By Lauren Jurgemeyer
Web Content Manager
SAN MARCOS, Texas–Texas Medical Association (TMA) released information on March 12 regarding information Coronavirus (COVID-19) and how to recognize it against influenza.
Physicians and other medical experts have distinguished several similarities and differences between the two diseases. Both viruses have similar symptoms which can be mild, severe, or even result in death.
Transference of both viruses are similar as well and can be transmitted via physical contact, droplets (from sneezes and coughs), and contact to infected surfaces such as: door handles and handrails, clothes, utensils and furniture.
To combat transference, follow the common health procedures of hand washing, disinfecting surfaces, coughing or sneezing into elbows, and dispose of used tissues. These procedures can be vital in virus prevention.
With similar symptoms, the TMA said that there is a major difference between patients suffering from severe cases of COVID-19 and influenza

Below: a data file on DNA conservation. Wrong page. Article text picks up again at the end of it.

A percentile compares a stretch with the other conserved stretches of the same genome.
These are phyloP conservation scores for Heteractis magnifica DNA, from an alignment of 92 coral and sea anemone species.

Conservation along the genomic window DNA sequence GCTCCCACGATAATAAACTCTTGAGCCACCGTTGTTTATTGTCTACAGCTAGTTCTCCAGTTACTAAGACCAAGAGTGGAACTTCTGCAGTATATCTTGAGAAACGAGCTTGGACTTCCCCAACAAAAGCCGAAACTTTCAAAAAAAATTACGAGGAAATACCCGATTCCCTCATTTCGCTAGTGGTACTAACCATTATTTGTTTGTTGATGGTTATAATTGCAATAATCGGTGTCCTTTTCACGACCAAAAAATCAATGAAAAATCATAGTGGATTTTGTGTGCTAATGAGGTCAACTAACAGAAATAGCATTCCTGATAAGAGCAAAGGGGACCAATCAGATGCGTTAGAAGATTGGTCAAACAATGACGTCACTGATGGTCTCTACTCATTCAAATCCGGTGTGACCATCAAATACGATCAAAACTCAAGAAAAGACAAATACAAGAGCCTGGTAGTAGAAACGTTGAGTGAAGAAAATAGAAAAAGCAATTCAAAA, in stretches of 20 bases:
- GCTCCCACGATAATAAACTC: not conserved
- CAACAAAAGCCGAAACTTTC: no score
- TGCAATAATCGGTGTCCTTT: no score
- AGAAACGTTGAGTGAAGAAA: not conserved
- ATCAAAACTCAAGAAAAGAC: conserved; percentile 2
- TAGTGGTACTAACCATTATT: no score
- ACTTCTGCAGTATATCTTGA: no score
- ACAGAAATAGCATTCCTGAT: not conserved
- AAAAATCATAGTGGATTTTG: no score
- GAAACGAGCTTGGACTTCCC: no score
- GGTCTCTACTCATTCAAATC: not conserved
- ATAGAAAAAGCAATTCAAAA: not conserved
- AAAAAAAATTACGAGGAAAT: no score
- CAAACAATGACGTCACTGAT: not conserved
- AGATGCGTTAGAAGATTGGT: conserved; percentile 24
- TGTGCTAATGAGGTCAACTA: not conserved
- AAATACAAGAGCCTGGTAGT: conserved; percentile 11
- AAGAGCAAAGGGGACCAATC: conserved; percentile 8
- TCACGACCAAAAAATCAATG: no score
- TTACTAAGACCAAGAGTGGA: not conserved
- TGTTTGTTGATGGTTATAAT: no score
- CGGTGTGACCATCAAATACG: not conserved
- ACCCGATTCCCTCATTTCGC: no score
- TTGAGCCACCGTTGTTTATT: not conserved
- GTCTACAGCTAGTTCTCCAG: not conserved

“The flu spreads faster than COVID-19, which can take 5 to 6 days to spread person to person,” TMA said. “Also, flu can be transmitted before someone has symptoms, a major factor in the spread of influenza.”
The World Health Organization (WHO) said that a carrier for COVID-19 can share the virus 24 to 48 hours prior to symptom onset whereas the flu can transmit three to-five-days when the person is pre-symptomatic.
“Data suggests that 80% of COVID-19 infections are mild or asymptomatic,” WHO said, “but 15% are severe infections requiring oxygen and 5% are critical infections requiring intensive care.”
Experts have said that elderly with preexisting conditions have an increased risk of COVID-19. WHO is reporting that children are more likely to catch COVID-19 from adults rather than vice versa, in contrast to children being more likely to transmit flu to adults.
Currently, scientists are developing over 20 COVID-19 vaccines, but they are currently not available. While the flu vaccine is not effective against COVID-19, it is a preventative measure against influenza.